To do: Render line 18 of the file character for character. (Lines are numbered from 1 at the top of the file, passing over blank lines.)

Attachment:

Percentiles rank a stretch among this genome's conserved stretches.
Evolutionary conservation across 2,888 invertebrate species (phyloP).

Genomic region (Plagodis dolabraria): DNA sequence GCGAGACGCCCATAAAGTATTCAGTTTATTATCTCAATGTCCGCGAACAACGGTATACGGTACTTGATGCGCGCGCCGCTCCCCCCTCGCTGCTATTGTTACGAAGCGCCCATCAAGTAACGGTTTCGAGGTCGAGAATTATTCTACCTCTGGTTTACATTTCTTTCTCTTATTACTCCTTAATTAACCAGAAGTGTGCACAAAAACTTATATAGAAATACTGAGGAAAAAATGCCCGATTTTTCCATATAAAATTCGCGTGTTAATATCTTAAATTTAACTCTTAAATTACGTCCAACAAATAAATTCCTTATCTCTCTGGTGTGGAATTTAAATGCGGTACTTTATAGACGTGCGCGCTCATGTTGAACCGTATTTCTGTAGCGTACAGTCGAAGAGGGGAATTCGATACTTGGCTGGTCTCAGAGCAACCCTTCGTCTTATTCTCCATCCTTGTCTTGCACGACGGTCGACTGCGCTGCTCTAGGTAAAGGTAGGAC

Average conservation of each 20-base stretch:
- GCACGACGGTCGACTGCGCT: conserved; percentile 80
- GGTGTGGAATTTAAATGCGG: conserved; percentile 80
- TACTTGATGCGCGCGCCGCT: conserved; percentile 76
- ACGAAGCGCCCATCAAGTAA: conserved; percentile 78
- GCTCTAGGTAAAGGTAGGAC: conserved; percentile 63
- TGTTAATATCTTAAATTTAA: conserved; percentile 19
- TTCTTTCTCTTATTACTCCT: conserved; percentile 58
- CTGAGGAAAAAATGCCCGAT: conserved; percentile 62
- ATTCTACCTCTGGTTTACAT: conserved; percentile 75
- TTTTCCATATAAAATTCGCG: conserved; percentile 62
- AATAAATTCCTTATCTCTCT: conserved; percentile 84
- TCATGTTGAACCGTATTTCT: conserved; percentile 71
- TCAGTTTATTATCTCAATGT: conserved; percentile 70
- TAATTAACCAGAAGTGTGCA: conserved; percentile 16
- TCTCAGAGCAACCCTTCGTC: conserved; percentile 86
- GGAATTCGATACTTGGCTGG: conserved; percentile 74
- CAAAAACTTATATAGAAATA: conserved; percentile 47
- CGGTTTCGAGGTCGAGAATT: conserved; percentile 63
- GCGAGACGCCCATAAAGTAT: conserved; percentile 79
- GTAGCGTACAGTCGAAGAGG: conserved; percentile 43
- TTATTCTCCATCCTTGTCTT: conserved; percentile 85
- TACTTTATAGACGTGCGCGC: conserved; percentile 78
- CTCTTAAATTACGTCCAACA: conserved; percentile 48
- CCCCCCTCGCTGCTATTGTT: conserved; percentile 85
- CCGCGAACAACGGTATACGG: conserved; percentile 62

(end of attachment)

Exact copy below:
- TAATTAACCAGAAGTGTGCA: conserved; percentile 16